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Paradise found at San Vito Lo Capo

Exploring San Vito lo Capo

Our summer holiday this year combined two places in Sicily (well three as we stayed a night in Palermo) – Cefalù and San Vito Lo Capo. As well as being on opposite sides of Palermo, they are very different to each other, which made it a great holiday!

Cefalù is definitely very Italian, with a stunning centuries old cathedral and lots of history, whereas San Vito Lo Capo is more resort-like and feels more modern (although it has history too).

San Vito Lo Capo town

As a town, I preferred Cefalù but San Vito Lo Capo definitely wins in the beach stakes! They have some of the best beaches I’ve ever been to.

Reserva lo Zingaro

How to get there

We were staying in Cefalù prior to San Vito Lo Capo and we could have hired a car but we chose to get the train to Palermo (which took around 45 minutes) and then get a bus from the train station to San Vito Lo Capo, which took over 2 hours.

The nearest airport is actually Trapani, however it only has five airlines serving it and no direct flights to London. If you’re landing in Palermo, either hire a car, get the bus or hire a taxi to get to San Vito Lo Capo (we had a taxi on the way back).

Where to stay

As San Vito Lo Capo is a seaside resort, there are plenty of hotels, B&Bs, hostels and AirBnBs to choose from. When we were researching where to stay, the hotels were quite basic and pretty old fashioned so we chose to stay in a modern AirBnB instead.

What to do

As San Vito Lo Capo is a seaside town, you go there for the beaches! The main beach, San Vito Lo Capo, which sits at the foot of Monte Monaco, stretches for 3km.

San Vito Lo Capo beach

Culturally, there’s not loads to do. When we visited in July, there was a film festival on as well as some cultural events, such as Q&As. The Sanctuary, which is the symbol of San Vito Lo Capo has a small museum and you can visit a Tonnara and learn about how tuna used to be caught using a complex tunnels of nets. The closest one to San Vito Lo Capo is Tonnara del Secco, which we didn’t visit as we visited one when we spent the day in Scopello. It was really fascinating. But that’s about it, culture-wise.

The highlight of our stay was visiting the Riserva naturale dello Zingaro . It’s a stunning natural reserve which is seven kilometres long and combines nature and the sea. You can enter at either the San Vito Lo Capo side or the Scopello side and spend your day visiting one of the seven beaches. Be warned though that you need decent shoes as it’s a bit of a walk, even to the first beach. Also, there is only one van selling food and drink at the entrance and nowhere to purchase anything inside so come prepared if you’re staying for the day. There was a tap to fill up water bottles but the water was so hot, we couldn’t even drink it!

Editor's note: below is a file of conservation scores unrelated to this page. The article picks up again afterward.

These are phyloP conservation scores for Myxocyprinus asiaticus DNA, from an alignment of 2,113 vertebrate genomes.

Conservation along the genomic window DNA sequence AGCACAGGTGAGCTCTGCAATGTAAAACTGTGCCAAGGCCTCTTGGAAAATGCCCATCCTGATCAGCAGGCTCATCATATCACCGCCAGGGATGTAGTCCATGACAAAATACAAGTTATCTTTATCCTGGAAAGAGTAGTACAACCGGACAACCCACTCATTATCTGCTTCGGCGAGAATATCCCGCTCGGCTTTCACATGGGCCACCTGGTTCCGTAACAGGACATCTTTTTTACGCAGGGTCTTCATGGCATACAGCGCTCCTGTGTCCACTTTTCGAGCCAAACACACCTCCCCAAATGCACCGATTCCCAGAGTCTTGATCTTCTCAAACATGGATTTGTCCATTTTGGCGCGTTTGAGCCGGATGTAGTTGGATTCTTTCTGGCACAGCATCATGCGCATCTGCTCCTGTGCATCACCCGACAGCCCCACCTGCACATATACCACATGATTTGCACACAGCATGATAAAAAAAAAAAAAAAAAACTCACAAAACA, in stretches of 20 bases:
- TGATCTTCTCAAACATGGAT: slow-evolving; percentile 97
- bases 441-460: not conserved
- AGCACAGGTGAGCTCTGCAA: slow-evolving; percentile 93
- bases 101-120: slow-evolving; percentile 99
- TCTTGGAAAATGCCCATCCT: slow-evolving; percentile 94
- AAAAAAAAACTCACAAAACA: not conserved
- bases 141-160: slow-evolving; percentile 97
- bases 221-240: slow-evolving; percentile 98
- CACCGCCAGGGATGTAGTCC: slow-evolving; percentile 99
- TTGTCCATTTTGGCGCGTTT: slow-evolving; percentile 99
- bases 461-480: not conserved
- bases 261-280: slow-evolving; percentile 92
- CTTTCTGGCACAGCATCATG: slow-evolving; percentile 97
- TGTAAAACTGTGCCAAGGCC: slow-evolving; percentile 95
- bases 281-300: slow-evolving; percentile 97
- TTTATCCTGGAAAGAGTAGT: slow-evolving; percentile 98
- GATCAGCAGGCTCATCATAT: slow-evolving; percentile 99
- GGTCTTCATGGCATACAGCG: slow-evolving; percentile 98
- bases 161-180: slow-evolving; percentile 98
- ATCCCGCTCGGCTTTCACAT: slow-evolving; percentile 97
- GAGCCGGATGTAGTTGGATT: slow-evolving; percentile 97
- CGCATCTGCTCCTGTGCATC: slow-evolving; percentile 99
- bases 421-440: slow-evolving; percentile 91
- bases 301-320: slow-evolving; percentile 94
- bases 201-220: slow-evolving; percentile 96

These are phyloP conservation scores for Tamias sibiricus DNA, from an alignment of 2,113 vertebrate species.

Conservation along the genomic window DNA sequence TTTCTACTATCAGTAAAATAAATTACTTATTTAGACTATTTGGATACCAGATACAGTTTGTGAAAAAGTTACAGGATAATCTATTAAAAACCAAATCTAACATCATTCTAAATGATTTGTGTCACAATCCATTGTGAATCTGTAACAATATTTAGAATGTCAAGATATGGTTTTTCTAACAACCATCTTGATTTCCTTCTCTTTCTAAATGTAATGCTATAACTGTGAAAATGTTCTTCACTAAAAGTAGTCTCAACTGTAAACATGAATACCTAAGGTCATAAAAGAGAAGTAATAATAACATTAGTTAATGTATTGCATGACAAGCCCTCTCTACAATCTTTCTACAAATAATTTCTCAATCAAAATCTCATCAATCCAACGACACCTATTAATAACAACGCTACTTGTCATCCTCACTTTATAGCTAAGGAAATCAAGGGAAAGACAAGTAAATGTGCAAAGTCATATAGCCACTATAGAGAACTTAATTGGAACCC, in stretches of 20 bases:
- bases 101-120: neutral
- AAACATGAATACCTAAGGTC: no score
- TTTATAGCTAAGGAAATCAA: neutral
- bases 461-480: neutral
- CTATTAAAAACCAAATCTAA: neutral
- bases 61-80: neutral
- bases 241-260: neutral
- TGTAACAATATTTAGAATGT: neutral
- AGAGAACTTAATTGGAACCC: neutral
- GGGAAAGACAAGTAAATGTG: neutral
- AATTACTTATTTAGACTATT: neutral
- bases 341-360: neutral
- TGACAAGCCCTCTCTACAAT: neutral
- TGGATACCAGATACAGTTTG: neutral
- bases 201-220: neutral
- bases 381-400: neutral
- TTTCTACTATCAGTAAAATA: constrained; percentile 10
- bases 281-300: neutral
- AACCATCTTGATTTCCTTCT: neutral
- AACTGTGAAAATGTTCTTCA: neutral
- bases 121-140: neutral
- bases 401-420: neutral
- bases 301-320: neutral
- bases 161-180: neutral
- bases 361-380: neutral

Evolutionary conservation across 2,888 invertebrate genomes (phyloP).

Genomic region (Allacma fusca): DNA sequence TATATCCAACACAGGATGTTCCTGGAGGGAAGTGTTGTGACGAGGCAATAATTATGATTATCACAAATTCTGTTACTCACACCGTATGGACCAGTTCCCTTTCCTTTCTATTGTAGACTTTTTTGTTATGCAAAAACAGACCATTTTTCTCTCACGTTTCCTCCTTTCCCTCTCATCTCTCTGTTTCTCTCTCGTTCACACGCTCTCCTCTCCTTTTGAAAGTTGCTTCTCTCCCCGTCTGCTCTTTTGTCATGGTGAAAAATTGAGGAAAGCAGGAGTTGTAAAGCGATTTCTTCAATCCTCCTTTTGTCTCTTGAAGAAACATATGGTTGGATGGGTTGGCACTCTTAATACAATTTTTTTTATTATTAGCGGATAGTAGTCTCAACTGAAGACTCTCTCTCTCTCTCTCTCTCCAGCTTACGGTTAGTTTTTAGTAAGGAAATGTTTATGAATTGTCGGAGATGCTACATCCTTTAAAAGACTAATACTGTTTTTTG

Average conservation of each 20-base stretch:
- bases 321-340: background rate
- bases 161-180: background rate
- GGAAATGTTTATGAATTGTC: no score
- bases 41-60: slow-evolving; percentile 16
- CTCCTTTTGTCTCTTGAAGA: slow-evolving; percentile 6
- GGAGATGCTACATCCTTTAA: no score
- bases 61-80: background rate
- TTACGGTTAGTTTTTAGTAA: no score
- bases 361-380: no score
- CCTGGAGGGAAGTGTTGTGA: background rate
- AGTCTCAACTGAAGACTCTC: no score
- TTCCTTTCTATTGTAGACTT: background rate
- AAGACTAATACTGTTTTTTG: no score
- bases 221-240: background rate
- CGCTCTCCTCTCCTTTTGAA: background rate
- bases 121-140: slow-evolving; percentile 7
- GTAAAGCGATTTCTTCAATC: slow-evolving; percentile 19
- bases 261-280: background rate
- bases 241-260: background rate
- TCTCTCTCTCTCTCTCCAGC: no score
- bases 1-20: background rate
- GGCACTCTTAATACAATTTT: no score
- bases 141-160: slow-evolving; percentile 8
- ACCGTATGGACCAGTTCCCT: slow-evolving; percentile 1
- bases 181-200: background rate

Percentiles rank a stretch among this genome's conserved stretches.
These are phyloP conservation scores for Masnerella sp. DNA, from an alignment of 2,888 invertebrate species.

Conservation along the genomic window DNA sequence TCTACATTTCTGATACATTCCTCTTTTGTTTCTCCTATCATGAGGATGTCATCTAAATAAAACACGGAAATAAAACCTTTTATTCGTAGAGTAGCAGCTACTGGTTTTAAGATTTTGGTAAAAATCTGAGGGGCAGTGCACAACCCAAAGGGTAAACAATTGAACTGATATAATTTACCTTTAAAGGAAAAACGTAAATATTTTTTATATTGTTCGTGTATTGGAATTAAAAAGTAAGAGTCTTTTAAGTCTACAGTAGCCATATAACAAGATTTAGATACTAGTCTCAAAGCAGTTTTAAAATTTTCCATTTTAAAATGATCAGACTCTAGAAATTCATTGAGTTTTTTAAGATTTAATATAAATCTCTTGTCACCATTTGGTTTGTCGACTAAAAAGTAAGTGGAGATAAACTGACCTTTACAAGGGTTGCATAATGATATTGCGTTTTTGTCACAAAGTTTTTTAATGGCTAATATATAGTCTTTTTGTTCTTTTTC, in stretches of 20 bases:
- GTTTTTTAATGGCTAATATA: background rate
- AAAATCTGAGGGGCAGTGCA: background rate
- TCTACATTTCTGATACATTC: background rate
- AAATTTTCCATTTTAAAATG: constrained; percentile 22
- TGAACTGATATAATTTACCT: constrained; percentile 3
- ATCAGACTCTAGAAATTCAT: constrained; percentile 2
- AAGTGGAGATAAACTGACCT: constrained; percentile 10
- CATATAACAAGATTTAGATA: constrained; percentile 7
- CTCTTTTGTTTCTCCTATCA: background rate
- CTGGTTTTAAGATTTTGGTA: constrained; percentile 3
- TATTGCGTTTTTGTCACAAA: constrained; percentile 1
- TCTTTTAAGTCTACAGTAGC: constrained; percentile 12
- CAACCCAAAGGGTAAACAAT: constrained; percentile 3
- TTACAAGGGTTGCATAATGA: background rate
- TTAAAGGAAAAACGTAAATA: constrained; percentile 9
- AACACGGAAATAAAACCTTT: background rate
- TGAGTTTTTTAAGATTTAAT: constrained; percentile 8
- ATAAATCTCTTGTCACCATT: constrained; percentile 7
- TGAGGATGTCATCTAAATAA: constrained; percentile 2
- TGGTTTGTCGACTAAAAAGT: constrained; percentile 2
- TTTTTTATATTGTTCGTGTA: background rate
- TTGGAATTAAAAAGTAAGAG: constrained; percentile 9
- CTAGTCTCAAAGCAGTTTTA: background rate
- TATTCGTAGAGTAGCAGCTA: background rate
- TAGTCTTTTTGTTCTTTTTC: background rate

Hiking in Riserva Lo Zingaro

The beaches in the reserve are some of the most beautiful I’ve seen! The first beach that you get to also has an exhibition of the Tonnara in the building they once occupied.

First beach in Riserva lo Zingaro

There’s also more than just beaches – the reserve has numerous caves and coves as well as lots of flora and fauna. There are over 600 different species of plants, if you’re into that sort of thing.

We only got as far as the third beach and that was almost an hour from the entrance. Actually, the third beach is not a beach but rather a place to swim. It was my husband’s favourite spot but definitely not mine. I prefer swimming somewhere where it doesn’t take a lot of effort to get out!

Third beach at Riserva lo Zingaro

We loved visiting the Riserva but the best way to see all the beaches is by boat! So one afternoon, we hired a boat and went exploring. In my opinion, the first two beaches from the San Vito Lo Capo entrance are the best – good news if you don’t want to walk too much.

On another day we drove to Scopello, which took around 30 to 40 minutes. Instead of going to the Riserva Lo Zingaro again we went to the Tonnara di Scopello instead. It was €7 each and every hour they do a tour of the Tonnara – it was really interesting.

Tonnara di Scopello

It was a fabulous place to swim! They also had a very cute but basic restaurant where you could have lunch. And although it was basic, they even served Prosecco!

Where to eat

San Vito Lo Capo has loads of restaurants to choose from – you’ll be spoilt for choice. Sicily is famous for it’s couscous and one the best places to try it is Ristorante Profumi di Cous Cous. I was glad I ordered it but probably wouldn’t order it again the next time we’re there.

Ristorante Profumi di Cous Cous

We really enjoyed this restaurant and actually ate here twice. Another we loved was Ristorante Rais. We got chatting to the owner and she had actually lived in London for about 10 years before moving back home and opening the restaurant. This polpo (octopus) starter was amazing.

Polpo starter from Rais

Something you must try when in San Vito Lo Capo is the panelle, which is made from chickpea flour and then fried. It is more of a snack but you can also find it in restaurants – Ristorante Profumi di Cous Cous had it on the menu, for example. It’s delicious!


We loved our stay in San Vito Lo Capo and combining it with Cefalù made it one of our best Summer holidays.

One thing I didn’t expect: to see so many cats! The locals have even put out little cat houses for them in green spaces.

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Paradise found in San Vito Lo Capo

Kirsty Marrins

Reader, writer, occasional runner, travel lover.



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